The Trent Williams saga has taken multiple twists and turns over the past year, but the standoff between the left tackle and the Redskins is currently at a stalemate.
The left tackle has one year remaining on his contract with the Redskins, but it's nearly impossible to imagine Williams playing another snap for the Burgundy and Gold.
"In Trent's situation, it was bad. There was no way he [can] be a Redskin again," former Redskins QB Joe Theismann told NBC Sports Washington's Julie Donaldson. "The relationship [has] become so toxic, it just [can't] continue in that vein."
The saga began when the left tackle held out from the OTAs last June through the first eight weeks of the 2019 season after he found out Redskins team doctors misdiagnosed a cancerous growth on his brain for nearly six years. Williams reported to Washington minutes before the trade deadline last season and planned to return, but the Redskins placed him on the Non-Football Injury list days later, ending his season without No. 71 playing a snap.
After the 2019 season concluded, the Redskins organization had a massive overhaul. Longtime team president Bruce Allen was fired along with head athletic trainer Larry Hess. While Williams maintained silence throughout his entire holdout, unhappiness and a lack of trust with Allen and the medical staff were rumored to be the two main reasons he stayed away from the team.
But according to Theismann, there was another factor that kept No. 71 away from Redskins Park.
"He didn't like Bruce Allen, basically. He didn't feel like communication was going well with them," Theismann said. "He didn't like the training staff because what had happened regarding a diagnosis with him. Then all of a sudden, those issues were taken care of. Bruce isn't there anymore, the training staff isn't there anymore. Now it's about money."
The Redskins brought in well-respected head coach Ron Rivera, who attempted to convince the left tackle to return to the team. But Theismann believes that Williams, whose contract has around $15 million remaining, wants a new deal that will pay him like a premiere left tackle in the game, which is something Rivera and the new staff are not ready to do.
"He's going to be a 32-year-old tackle and he wants a longer-term contract. He wants money," Theismann said. "He gave away half his salary last year, which was approximately $7 million that you're never going to get back, especially in this environment. So the Redskins basically said, 'Hey Trent, see what you can get. Let's see if we can work a deal out.' Well, no suitors have come to the table."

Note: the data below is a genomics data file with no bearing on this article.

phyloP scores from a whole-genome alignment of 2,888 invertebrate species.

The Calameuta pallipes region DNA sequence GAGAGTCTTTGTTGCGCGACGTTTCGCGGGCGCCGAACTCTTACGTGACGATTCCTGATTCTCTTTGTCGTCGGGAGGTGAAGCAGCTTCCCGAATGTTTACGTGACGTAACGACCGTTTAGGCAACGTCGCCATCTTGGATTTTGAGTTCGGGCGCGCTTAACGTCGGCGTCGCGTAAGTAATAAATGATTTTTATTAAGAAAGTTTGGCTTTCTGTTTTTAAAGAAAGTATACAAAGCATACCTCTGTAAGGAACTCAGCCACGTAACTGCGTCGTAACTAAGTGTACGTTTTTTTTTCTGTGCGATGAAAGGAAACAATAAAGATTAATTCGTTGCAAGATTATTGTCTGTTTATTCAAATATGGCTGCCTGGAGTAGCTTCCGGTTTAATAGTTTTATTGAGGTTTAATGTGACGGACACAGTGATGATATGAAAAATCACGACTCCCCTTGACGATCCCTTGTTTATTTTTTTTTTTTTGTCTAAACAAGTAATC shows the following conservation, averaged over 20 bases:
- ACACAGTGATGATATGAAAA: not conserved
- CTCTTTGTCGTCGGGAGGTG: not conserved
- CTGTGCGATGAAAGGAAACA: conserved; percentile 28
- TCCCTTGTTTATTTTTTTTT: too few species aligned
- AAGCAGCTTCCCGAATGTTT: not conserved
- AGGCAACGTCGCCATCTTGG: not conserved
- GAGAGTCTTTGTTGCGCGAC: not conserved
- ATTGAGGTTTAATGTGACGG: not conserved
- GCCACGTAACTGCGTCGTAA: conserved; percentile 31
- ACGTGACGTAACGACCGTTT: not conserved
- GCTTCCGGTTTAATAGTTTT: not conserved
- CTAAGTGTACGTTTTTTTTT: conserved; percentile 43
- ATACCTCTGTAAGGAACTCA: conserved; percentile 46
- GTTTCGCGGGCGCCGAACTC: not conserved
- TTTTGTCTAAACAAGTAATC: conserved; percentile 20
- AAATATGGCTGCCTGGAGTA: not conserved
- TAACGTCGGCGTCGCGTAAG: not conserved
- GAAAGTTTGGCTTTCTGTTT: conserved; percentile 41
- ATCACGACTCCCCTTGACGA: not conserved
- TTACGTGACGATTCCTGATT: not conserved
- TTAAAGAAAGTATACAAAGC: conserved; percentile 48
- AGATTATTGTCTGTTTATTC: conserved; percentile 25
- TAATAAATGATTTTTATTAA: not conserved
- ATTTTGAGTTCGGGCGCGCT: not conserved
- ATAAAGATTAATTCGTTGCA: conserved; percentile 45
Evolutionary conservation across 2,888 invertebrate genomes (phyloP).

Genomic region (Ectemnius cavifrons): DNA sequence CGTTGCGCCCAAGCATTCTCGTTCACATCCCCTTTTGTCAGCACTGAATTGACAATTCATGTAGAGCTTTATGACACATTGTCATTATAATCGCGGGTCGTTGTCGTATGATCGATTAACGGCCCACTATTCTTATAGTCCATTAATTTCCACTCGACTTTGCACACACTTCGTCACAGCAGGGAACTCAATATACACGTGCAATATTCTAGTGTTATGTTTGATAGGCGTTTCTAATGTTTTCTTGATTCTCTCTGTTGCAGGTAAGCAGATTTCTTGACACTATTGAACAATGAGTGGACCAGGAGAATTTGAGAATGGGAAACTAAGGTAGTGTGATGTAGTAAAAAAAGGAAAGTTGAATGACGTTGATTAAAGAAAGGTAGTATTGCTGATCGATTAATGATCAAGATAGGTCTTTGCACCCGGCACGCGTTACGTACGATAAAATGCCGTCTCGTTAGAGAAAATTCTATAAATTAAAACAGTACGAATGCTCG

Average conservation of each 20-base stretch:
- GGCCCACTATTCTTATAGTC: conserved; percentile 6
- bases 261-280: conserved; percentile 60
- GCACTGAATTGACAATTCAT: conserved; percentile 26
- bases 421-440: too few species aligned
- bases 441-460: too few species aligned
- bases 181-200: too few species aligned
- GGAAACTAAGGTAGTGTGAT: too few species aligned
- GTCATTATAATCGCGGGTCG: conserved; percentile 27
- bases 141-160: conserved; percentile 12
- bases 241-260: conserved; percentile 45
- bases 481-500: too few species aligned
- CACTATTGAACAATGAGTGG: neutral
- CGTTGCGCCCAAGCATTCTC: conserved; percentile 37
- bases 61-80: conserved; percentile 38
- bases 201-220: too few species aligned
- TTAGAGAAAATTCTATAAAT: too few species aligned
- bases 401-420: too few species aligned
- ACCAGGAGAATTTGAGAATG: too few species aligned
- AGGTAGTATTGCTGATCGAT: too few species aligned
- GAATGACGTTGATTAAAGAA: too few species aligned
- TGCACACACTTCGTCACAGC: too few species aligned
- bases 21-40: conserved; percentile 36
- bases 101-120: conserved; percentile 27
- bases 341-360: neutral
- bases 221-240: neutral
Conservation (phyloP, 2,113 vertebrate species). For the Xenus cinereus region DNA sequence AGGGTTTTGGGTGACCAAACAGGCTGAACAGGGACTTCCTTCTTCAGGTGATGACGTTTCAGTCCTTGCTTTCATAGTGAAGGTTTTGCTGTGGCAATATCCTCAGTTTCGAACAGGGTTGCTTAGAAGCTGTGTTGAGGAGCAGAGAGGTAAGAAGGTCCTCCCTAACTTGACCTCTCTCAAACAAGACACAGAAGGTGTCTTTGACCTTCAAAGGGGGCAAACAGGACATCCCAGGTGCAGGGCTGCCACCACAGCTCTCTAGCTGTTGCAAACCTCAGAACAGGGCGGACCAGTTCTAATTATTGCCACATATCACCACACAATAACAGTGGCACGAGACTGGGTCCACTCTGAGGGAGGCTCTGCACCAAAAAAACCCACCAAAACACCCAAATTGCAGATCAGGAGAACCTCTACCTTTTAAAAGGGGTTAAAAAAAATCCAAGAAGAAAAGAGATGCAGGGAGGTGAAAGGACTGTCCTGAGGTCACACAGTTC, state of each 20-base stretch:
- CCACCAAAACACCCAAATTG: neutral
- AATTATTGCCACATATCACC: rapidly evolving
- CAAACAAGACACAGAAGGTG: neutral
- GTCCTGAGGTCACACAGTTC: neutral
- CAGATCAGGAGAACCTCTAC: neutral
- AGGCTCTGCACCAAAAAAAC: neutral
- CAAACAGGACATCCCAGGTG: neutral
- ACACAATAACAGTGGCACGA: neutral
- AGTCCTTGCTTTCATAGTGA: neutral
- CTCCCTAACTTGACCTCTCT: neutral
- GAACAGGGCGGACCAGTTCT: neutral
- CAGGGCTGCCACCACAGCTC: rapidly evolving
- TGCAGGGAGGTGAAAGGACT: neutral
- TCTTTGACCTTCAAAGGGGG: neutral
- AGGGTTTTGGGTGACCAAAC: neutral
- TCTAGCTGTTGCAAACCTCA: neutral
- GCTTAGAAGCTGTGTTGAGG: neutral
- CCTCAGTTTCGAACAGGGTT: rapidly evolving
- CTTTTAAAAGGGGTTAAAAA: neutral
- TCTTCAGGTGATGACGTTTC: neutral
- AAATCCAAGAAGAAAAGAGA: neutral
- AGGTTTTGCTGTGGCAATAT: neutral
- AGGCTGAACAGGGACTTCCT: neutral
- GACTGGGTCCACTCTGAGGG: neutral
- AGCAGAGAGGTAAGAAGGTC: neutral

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Williams was given permission to seek a trade by the Redskins last month, but the left tackles camp has been unable to find a trade partner for what the Redskins deem as fair value for the seven-time Pro Bowler. Last week, Williams' agent ripped to Redskins for "not acting in good faith" and blamed the lack of a trade solely on the Redskins.
The left tackle turns 32 in July and has not played a full season since 2013. The combination of the two makes Theismann believe some teams are hesitant to invest a lot of money in Williams.
"He's not the young guy he was once before. He was one of the best tackles in football," Theismann said. "We were very thankful to have him, and he was compensated accordingly.
"Time is not your friend when you reach certain stages in football," he continued. "Most players, as you get the middle part of the thirties, especially as offensive linemen, you're just not sure you're going to be able to continue doing what you're doing and be compensated in a way that's worth your while."
Just a month before Williams signed a five-year extension with the Redskins back in August of 2015, longtime pass rusher Ryan Kerrigan also signed a multi-year deal with the team. Williams and Kerrigan were back-to-back first-round picks in 2010 and 2011, respectively, and two of the team's best players over the past decade.
Theismann believes if Williams played out the 2019 season the way Kerrigan did, he may have earned himself a new deal with the team. While Kerrigan has yet to earn another extension from Washington, Rivera has stated that the pass rusher is a part of the team's future.
"In Trent's case, I feel like there was just a lot of conversation about him," Theismann said. "It's time for him to move on and the Redskins to move on, and I believe that's where they are right now. With a little bit of luck, he'll catch on somewhere, and I wish him all the luck in the world. But you got to be realistic for the numbers you are asking for at that age."
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